In Response: Magical thinking not a plan for Twin Metals, acid rock drainage
From the column: "The document that Twin Metals claims to follow does not state that there is no need for a dam."
On Jan. 26, the Bureau of Land Management canceled Twin Metals’ mineral leases, putting an emphatic end to this controversial project for the foreseeable future. However, in a Jan. 14 column in the News Tribune (Local View: “Acid rock drainage a nonissue with Twin Metals mine”), an apparent proponent of the mine asserted that Twin Metals has a plan to avoid acid mine drainage, the scourge of sulfide-ore mining. According to the proponent, the processing of the ore body would transfer all sulfur from the ore into the copper and nickel concentrates that would be shipped off-site (so that acid mine drainage could become someone else’s problem, I assume). The mine tailings, presumably now free of sulfur, would be filtered to the consistency of a moist soil.
According to the Twin Metals website, “Filtered tailings technology was endorsed in a 2020 study by MiningWatch Canada, Earthworks, and by more than 140 NGOs (nongovernmental agencies),” in a document entitled “Safety First: Guidelines for Responsible Mine Tailings Management.” Half of the filtered tailings would be backfilled into the underground mine along with the potentially acid-generating waste rock, according to the mining proposal. The rest of the filtered tailings would be stacked 130 feet high along the shores of Birch Lake.
Twin Metals does not have a plan at all, but only magical thinking.
Twin Metals has never provided Minnesota’s regulatory agencies with a detailed characterization of either the ore body or the waste rock. Without such characterization, it is impossible to carry out modeling that would predict whether acid mine drainage would develop from the underground mine. It is likewise impossible to determine whether the ore processing would transfer all sulfur from the ore to the concentrates.
A fundamental concept of process engineering is that processes must be tested using the expected inputs. By analogy, no one would have faith in a water-treatment process that had never been tested on the expected feed water or for which the expected feed water chemistry was not even known.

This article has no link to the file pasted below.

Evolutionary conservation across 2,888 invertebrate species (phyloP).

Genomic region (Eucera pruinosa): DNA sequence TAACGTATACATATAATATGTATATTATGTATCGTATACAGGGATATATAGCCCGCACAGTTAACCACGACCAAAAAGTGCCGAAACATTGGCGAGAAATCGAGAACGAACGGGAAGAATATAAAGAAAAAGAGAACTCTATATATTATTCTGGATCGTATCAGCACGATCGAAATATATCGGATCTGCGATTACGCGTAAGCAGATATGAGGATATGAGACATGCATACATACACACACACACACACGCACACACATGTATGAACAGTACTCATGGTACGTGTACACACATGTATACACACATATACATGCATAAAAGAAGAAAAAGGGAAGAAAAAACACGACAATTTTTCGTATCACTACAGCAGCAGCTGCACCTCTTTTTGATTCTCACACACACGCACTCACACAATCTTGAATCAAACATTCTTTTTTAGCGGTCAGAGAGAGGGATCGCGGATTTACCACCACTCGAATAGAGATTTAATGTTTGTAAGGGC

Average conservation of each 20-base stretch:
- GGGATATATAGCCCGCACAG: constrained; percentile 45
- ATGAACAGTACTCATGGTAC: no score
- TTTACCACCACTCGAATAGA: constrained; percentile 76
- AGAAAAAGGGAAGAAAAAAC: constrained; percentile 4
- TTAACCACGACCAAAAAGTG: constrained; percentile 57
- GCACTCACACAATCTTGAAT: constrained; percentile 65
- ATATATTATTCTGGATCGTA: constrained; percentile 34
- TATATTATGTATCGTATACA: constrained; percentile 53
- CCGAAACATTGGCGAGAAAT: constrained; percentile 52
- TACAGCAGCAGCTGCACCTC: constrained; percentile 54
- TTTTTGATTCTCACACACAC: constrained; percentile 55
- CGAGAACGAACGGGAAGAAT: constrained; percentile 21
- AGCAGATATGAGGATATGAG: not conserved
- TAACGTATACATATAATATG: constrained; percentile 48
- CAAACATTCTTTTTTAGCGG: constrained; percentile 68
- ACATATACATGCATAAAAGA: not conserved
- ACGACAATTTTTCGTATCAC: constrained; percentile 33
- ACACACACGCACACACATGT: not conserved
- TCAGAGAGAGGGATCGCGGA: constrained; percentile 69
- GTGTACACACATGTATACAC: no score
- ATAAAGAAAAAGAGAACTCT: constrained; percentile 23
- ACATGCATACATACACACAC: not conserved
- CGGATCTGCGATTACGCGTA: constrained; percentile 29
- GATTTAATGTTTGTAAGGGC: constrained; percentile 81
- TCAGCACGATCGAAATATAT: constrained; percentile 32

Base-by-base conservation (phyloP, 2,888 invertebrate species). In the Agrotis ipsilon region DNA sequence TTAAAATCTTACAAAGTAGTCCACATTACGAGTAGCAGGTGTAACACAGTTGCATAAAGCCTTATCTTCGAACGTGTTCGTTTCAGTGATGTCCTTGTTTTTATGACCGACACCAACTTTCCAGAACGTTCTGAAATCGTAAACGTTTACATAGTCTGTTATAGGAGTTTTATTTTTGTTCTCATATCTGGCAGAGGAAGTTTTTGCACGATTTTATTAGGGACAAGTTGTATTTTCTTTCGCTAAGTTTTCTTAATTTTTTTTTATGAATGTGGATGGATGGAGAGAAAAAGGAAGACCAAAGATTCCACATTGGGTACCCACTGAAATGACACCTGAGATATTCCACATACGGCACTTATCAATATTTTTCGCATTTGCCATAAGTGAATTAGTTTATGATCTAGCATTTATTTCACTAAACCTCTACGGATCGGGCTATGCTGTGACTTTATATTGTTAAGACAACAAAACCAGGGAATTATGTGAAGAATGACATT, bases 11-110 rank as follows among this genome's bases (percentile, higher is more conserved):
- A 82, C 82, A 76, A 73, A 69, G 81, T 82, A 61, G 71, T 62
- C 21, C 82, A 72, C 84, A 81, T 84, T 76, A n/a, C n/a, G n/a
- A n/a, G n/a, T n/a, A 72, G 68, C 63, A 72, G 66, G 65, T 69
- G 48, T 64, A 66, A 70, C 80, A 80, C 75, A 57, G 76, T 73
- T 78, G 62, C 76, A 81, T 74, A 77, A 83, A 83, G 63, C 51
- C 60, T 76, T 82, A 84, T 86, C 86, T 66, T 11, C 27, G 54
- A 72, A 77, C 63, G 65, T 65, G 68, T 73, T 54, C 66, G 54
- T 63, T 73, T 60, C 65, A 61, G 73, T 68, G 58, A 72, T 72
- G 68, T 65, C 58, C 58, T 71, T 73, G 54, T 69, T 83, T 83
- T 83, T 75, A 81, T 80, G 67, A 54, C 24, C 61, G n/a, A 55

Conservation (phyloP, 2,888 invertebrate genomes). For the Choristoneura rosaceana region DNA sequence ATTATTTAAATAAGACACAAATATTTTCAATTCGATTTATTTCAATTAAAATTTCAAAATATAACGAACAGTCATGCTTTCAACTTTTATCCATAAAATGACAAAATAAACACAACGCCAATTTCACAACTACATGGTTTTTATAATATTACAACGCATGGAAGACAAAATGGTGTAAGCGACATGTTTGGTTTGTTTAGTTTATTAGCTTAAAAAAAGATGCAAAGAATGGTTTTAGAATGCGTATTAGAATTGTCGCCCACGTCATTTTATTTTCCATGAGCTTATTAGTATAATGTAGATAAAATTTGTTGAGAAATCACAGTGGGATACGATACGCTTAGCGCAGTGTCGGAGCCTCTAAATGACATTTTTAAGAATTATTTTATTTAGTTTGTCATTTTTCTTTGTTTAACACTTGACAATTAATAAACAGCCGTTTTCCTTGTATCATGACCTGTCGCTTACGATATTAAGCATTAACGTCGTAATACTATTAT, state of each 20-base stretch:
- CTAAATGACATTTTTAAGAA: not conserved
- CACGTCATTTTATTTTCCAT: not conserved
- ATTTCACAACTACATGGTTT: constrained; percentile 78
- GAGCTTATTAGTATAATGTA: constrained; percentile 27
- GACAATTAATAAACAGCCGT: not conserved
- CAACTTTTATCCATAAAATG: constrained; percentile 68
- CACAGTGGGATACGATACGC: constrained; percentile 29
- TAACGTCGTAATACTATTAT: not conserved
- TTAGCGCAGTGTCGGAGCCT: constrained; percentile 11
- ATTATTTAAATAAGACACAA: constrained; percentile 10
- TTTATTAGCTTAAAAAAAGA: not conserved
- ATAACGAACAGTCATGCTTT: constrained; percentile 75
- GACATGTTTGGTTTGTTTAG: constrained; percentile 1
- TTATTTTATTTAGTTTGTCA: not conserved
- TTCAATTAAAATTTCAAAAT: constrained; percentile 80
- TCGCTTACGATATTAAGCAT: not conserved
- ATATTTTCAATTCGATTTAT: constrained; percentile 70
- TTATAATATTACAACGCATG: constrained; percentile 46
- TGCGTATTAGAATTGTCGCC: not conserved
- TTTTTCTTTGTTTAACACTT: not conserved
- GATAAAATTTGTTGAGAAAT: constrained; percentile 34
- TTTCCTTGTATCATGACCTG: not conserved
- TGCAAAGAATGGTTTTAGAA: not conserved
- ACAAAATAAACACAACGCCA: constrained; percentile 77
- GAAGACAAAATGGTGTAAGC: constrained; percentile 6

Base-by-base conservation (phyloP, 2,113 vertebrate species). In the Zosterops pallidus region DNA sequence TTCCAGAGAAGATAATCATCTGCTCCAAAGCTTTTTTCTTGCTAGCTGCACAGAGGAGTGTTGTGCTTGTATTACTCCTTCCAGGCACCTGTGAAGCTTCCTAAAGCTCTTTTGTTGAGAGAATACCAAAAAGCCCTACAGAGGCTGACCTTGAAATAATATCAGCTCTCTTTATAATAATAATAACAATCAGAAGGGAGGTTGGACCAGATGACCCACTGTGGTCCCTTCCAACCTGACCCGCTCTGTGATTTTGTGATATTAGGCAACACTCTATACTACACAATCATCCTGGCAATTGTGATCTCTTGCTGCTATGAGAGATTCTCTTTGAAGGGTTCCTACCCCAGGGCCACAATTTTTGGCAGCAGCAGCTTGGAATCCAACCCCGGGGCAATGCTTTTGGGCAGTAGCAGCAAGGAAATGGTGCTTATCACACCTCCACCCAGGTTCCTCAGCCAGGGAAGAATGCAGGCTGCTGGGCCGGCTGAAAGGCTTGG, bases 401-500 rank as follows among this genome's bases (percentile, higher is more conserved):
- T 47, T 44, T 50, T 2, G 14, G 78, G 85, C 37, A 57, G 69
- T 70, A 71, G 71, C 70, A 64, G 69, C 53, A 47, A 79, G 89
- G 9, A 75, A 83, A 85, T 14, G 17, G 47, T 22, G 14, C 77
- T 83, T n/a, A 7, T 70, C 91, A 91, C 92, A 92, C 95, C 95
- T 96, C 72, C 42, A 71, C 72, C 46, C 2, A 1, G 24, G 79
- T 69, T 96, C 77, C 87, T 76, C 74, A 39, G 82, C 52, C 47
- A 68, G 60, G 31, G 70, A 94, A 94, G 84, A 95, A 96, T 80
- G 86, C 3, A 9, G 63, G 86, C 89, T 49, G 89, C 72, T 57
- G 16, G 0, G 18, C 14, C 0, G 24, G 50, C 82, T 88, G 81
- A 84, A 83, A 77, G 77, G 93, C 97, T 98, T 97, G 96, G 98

Even so, it should not be assumed that a successful ore-processing circuit is perfect, only that it is minimally acceptable. For example, I have seen many examples of copper precipitating in tailings ponds, indicating incomplete extraction of the desired commodity.
According to the Twin Metals website, “Dry stacking filtered tailings means there is no need for a dam — dam failure is impossible.” Statements such as “failure is impossible” should be sufficient basis for rejection of an entire application. The most fundamental concept of engineering must be the recognition that failure is possible. The most recent failure of a filtered tailings stack occurred in Brazil on Jan. 8, at the Pau Branco mine. If such a collapse occurred along the shore of Birch Lake, potentially 106.5 million tons of tailings could be introduced into the Boundary Waters Canoe Area Wilderness, along with whatever sulfur had remained in the tailings.
The document that Twin Metals claims to follow does not state that there is no need for a dam. According to that “Safety First” document, “The structural zone of a filtered tailings facility is a type of tailings dam. … Because tailings with high acid generation or a high contaminant leaching potential increase the severity of consequences in the event of a failure, tailings with those geochemical characteristics must be designed to withstand the PMF [Probable Maximum Flood] and the MCE [Maximum Credible Earthquake].” By contrast, the filtered tailings stack at the Twin Metals mine would not be designed to withstand any particular flood or earthquake (presumably because “failure is impossible”).
Twin Metals vowed to appeal the decision of the Bureau of Land Management — but magical thinking should not be the basis for an appeal.
Steven H. Emerman is a mining consultant in Spanish Fork, Utah, and co-author of “Safety First: Guidelines for Responsible Mine Tailings Management.” He has testified on tailings dams before the U.S. House of Representatives Subcommittee on Indigenous Peoples of the United States, the United Nations Permanent Forum on Indigenous Issues, and the European Parliament.